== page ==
Book Title/Author: Stardust by Neil Gaiman
Publisher/Year: Published August 29th 2006 by William Morrow Paperbacks (first published January 1st 1998)
Genre: Fiction, Fantasy, Fairytale, Adventure
Two realms: Wall, a small town in rural England and Faerie, both located close to one another, both think the neighbouring realm is inferior to their own. The two worlds are separated by a wall, for which the town of Wall is named.
Tristran Thorn, of Wall, is seeking the love of Victoria Forester, the town beauty. One night, Tristran and Victoria see a shooting star land in Faerie, and he vows to bring it to her in exchange for a kiss, and perhaps her hand in marriage. Victoria promises to grant Tristran’s wish if he brings her the star. Tristran vows to retrieve a fallen star and deliver it to his beloved. It is an oath that sends him over the ancient wall and into a world that is dangerous and strange beyond imagining.
Tristran eventually discovers the star, but in Faerie the star is anything but a piece of rock that has fallen from the sky; instead, the star is revealed to be alive and is named Yvaine. Yvaine promises to go back to Wall with Tristran, but as their quest is coming to an end and they near closer to Wall, Yvaine realizes she has fallen in love with Tristran and, if she fulfills the promise of going over the wall to be, she will not only lose him to another woman but upon leaving Faerie, she’ll be transformed into a piece of rock because her magic cannot exist past the wall.
Absolutely loved this book! I did a follow-along read with the audiobook; this is my first Neil Gaiman audiobook and it was a treat! I love hearing authors read their own books because I feel like this way you get to know the author better and get to experience the story the way in which they intended it to be told/emphasized.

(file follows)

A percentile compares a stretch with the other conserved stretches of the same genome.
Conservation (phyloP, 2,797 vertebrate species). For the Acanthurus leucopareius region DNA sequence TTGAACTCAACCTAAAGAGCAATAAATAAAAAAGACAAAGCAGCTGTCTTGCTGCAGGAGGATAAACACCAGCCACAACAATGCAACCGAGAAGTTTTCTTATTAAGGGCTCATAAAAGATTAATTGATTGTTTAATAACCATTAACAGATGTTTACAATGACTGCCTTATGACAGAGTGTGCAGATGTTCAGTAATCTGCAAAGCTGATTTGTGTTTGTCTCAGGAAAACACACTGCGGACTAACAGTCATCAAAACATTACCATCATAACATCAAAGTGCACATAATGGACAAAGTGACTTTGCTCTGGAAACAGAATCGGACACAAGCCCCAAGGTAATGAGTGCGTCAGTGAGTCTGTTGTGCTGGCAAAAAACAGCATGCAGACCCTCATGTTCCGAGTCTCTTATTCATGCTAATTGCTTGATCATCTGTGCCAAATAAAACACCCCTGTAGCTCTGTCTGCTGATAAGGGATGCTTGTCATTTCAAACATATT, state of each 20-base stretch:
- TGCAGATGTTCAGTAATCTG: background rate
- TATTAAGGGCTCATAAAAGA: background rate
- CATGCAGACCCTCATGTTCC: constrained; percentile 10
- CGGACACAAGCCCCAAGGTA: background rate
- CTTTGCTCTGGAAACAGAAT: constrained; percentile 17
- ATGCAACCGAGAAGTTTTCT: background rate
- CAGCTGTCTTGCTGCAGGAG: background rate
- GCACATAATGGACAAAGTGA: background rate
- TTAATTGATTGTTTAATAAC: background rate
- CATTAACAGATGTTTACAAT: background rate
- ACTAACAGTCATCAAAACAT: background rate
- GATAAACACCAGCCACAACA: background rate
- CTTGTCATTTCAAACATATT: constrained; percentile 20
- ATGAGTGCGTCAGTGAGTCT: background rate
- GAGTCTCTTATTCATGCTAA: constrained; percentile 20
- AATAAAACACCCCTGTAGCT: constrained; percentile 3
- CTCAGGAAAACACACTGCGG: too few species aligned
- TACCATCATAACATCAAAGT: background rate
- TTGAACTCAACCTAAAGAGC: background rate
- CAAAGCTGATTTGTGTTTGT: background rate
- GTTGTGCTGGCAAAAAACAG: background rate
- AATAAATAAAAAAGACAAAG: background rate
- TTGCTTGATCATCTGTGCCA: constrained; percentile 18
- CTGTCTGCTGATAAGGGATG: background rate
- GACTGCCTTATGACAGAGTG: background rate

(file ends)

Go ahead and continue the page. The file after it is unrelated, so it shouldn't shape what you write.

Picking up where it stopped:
The book is short, given the timeline it covers; the whole story takes place over many years, taking readers through Tristran’s family background and then Tristran’s journey to Faerie and back. The story length, pace, and level of detail could not have been better — nothing felt like it was being drawn out.
My favourite aspect of Stardust was how it was written:
- Every character fact, event, and detail was meticulous and intentional. Everything is intertwined beautifully to make you feel like it is a complete story with no loose ends.
- This was the perfect fairytale for adults: an original story and whimsical elements that suck you in, similar to that of children’s fairytale — but 100% written for an adult audience.
“A philosopher once asked, “Are we human because we gaze at the stars, or do we gaze at them because we are human?” Pointless, really…”Do the stars gaze back?” Now, that’s a question.”
“She says nothing at all, but simply stares upward into the dark sky and watches, with sad eyes, the slow dance of the infinite stars.”
“You have to believe. Otherwise, it will never happen.”
“Anyone who believes what a cat tells him deserves all he gets.”
“He wondered how it could have taken him so long to realize he cared for her, and he told her so, and she called him an idiot, and he declared that it was the finest thing that ever a man had been called.”